At DeltaMV we often refer to both Behavioural Economics and Neuroscience in the same sentence. They are however two very different disciplines with quite different origins (see link to neuroscience and behaviour economics for fuller explanations).
Most Behavioural Economics makes for easy, enjoyable reading. It provides lots of interesting and amusing anecdotes that we can all relate to (such as the dynamics of ordering a meal in a restaurant). However, Behavioural Economics for all its wisdom is not really a theory in the sense it has much explanatory power. It is more a case of a series of observations about how people are predictably irrational (to steal from Dan Ariel’s book) rather than describe the mechanism by which this happens.
To date, Behavioural Economics has probably had the greater impact upon marketing than Neuroscience. In the UK, The Institute of Practitioners in Advertising (the peak advertising body) have been very active in promoting it as an approach to marketing. The British Government has also taken it on board with their Behavioural Insight Team, or ‘Nudge Unit’ as it is commonly called.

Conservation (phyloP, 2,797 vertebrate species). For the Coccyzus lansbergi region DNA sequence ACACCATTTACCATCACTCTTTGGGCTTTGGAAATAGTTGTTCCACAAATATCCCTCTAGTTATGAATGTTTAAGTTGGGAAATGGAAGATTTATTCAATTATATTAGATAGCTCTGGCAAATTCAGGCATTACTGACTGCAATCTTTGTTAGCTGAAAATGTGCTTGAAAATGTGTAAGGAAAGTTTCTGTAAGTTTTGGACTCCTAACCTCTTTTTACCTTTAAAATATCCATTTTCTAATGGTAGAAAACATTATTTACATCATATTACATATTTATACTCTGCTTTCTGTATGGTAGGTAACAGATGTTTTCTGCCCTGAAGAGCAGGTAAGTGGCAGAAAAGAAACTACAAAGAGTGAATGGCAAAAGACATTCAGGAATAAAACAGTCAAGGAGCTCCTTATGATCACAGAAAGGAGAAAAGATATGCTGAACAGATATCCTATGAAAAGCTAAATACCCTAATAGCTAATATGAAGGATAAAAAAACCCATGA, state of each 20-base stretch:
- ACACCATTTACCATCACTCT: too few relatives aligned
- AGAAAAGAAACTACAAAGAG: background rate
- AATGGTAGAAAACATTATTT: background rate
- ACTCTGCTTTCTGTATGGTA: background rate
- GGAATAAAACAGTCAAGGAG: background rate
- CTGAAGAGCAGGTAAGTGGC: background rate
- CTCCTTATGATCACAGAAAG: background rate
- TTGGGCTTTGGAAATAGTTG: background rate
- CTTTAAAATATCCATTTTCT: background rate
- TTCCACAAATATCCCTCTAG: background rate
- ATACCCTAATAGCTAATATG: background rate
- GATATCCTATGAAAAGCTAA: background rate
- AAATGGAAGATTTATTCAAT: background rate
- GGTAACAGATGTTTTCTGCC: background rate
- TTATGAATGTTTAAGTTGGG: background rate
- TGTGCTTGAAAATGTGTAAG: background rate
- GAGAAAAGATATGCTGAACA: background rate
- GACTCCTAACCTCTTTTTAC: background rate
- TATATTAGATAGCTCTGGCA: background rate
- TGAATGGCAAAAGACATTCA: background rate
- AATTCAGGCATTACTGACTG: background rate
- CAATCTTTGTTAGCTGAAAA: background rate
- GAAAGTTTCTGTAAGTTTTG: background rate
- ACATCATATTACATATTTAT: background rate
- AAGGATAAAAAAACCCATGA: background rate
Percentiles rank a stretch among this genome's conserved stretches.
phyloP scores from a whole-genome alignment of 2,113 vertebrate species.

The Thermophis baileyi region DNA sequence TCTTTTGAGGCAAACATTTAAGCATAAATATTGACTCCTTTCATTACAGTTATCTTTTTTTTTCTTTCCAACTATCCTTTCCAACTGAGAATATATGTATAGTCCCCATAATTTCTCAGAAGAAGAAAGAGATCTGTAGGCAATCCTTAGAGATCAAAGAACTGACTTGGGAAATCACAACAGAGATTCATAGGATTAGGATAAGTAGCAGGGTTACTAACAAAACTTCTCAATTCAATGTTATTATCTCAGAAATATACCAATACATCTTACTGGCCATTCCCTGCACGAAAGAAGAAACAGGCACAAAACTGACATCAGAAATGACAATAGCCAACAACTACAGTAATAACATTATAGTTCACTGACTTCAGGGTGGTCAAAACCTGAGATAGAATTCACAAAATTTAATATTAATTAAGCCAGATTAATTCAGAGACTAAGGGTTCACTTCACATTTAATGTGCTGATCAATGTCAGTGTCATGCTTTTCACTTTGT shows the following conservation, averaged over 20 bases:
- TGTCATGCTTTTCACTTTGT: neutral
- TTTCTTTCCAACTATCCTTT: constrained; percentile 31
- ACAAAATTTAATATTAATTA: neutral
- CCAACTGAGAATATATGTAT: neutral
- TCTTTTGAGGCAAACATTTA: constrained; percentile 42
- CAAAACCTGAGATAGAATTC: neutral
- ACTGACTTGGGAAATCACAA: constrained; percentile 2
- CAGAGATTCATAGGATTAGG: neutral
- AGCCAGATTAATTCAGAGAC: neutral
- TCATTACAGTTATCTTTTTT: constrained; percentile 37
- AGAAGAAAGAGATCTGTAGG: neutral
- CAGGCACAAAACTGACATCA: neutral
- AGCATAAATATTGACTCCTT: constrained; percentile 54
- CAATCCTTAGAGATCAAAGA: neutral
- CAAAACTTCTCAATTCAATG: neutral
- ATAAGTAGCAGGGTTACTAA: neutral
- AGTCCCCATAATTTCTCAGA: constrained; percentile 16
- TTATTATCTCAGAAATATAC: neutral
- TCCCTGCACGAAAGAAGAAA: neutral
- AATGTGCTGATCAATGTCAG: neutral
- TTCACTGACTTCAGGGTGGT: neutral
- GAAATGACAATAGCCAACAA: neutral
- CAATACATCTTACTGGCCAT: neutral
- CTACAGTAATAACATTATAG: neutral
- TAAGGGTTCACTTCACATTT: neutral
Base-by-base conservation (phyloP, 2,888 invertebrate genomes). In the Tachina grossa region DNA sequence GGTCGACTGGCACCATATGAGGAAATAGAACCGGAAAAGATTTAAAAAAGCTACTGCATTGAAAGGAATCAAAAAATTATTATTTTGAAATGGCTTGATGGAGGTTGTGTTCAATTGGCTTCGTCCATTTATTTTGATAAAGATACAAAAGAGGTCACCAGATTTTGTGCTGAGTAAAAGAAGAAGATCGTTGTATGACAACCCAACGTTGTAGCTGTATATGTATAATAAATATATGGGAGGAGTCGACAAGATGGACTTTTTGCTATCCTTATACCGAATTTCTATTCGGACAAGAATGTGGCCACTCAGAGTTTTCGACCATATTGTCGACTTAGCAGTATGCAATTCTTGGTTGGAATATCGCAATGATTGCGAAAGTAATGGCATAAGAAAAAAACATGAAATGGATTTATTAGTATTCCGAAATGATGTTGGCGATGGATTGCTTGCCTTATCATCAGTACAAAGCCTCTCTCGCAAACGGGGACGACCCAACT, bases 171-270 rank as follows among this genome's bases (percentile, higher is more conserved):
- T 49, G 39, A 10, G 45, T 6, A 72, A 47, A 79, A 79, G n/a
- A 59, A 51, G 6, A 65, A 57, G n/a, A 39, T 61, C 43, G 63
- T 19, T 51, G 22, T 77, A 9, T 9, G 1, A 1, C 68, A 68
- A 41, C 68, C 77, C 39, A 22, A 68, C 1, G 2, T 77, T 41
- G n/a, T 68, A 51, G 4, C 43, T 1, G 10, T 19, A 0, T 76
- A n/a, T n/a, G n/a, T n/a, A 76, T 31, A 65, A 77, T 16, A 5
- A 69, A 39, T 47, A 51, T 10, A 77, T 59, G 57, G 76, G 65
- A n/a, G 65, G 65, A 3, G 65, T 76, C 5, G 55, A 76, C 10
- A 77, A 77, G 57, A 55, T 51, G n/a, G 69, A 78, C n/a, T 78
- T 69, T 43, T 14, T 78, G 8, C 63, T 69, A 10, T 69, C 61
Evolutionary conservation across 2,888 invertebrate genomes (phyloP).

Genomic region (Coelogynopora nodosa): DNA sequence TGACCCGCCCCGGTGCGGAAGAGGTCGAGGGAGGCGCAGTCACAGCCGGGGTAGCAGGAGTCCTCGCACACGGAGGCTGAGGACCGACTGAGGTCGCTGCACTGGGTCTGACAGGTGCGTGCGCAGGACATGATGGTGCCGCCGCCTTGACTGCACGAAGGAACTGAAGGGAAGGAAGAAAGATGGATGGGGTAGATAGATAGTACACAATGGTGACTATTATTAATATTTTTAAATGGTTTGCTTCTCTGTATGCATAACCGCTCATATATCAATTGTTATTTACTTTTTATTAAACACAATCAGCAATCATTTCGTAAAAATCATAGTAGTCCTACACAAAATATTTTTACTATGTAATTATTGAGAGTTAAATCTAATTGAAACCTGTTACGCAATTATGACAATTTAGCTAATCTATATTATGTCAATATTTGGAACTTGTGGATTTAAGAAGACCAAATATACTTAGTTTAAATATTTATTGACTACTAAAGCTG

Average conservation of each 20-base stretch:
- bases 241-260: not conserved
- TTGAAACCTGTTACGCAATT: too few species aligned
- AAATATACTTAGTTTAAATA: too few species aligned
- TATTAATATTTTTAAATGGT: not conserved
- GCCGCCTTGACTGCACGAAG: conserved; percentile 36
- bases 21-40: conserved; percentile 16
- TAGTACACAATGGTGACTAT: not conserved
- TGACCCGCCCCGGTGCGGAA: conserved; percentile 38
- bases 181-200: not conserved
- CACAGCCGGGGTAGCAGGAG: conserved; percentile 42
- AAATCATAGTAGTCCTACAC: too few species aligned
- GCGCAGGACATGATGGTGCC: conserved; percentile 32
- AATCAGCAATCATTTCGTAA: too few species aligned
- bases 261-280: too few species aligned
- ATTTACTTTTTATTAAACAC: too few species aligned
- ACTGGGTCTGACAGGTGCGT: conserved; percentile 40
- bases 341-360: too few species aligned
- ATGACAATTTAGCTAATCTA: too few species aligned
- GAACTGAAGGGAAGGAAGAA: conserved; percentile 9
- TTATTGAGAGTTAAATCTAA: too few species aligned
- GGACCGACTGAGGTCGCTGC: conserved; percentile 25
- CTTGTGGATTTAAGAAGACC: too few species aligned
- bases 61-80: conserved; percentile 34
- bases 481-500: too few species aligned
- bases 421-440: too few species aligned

We look to Neuroscience as the beginning of a theory explaining behaviour. It is not as accessible as Behavioural Economics and still very much in its infancy. (What we don't know about the brain probably far exceeds what we do know about it). However, when integrated with the observations on behaviour that Behavioural Economics offer it makes for a much richer understanding.
It is the integration of these two bodies of knowledge that emboldens us to claim that research is now in a better place to understand and influence behaviour than ever before. DeltaMV coined the term Behaviour Strategy to differentiate what we offer now to the market research of old.
A Deeper Dive in to …